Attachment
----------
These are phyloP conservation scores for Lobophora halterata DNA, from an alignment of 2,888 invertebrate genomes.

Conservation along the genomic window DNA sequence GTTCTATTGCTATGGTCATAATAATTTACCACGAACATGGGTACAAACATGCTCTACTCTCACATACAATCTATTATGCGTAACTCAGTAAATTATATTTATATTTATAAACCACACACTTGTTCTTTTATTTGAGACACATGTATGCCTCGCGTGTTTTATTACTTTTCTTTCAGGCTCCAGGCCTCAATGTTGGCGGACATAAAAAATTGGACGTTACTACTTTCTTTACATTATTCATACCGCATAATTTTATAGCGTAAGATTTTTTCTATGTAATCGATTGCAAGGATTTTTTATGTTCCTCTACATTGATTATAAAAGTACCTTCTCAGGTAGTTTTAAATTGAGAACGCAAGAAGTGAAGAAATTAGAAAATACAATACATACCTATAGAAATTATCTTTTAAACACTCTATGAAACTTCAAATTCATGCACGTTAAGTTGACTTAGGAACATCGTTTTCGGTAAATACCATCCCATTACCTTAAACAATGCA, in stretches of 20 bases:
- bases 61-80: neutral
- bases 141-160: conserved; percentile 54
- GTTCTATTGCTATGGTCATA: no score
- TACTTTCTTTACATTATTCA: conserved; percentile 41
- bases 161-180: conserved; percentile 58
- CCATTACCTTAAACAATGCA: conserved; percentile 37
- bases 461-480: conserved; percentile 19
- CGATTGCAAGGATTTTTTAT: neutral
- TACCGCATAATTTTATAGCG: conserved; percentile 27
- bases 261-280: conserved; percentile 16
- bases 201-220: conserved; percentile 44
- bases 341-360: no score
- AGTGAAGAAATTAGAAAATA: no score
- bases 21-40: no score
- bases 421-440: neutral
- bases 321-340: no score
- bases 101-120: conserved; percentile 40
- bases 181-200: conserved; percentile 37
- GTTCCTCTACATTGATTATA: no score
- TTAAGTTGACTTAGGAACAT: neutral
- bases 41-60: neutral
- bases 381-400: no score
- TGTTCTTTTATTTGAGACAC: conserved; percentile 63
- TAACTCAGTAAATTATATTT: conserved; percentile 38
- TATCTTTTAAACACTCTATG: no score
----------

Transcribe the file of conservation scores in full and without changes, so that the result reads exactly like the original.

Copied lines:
These are phyloP conservation scores for Lobophora halterata DNA, from an alignment of 2,888 invertebrate genomes.

Conservation along the genomic window DNA sequence GTTCTATTGCTATGGTCATAATAATTTACCACGAACATGGGTACAAACATGCTCTACTCTCACATACAATCTATTATGCGTAACTCAGTAAATTATATTTATATTTATAAACCACACACTTGTTCTTTTATTTGAGACACATGTATGCCTCGCGTGTTTTATTACTTTTCTTTCAGGCTCCAGGCCTCAATGTTGGCGGACATAAAAAATTGGACGTTACTACTTTCTTTACATTATTCATACCGCATAATTTTATAGCGTAAGATTTTTTCTATGTAATCGATTGCAAGGATTTTTTATGTTCCTCTACATTGATTATAAAAGTACCTTCTCAGGTAGTTTTAAATTGAGAACGCAAGAAGTGAAGAAATTAGAAAATACAATACATACCTATAGAAATTATCTTTTAAACACTCTATGAAACTTCAAATTCATGCACGTTAAGTTGACTTAGGAACATCGTTTTCGGTAAATACCATCCCATTACCTTAAACAATGCA, in stretches of 20 bases:
- bases 61-80: neutral
- bases 141-160: conserved; percentile 54
- GTTCTATTGCTATGGTCATA: no score
- TACTTTCTTTACATTATTCA: conserved; percentile 41
- bases 161-180: conserved; percentile 58
- CCATTACCTTAAACAATGCA: conserved; percentile 37
- bases 461-480: conserved; percentile 19
- CGATTGCAAGGATTTTTTAT: neutral
- TACCGCATAATTTTATAGCG: conserved; percentile 27
- bases 261-280: conserved; percentile 16
- bases 201-220: conserved; percentile 44
- bases 341-360: no score
- AGTGAAGAAATTAGAAAATA: no score
- bases 21-40: no score
- bases 421-440: neutral
- bases 321-340: no score
- bases 101-120: conserved; percentile 40
- bases 181-200: conserved; percentile 37
- GTTCCTCTACATTGATTATA: no score
- TTAAGTTGACTTAGGAACAT: neutral
- bases 41-60: neutral
- bases 381-400: no score
- TGTTCTTTTATTTGAGACAC: conserved; percentile 63
- TAACTCAGTAAATTATATTT: conserved; percentile 38
- TATCTTTTAAACACTCTATG: no score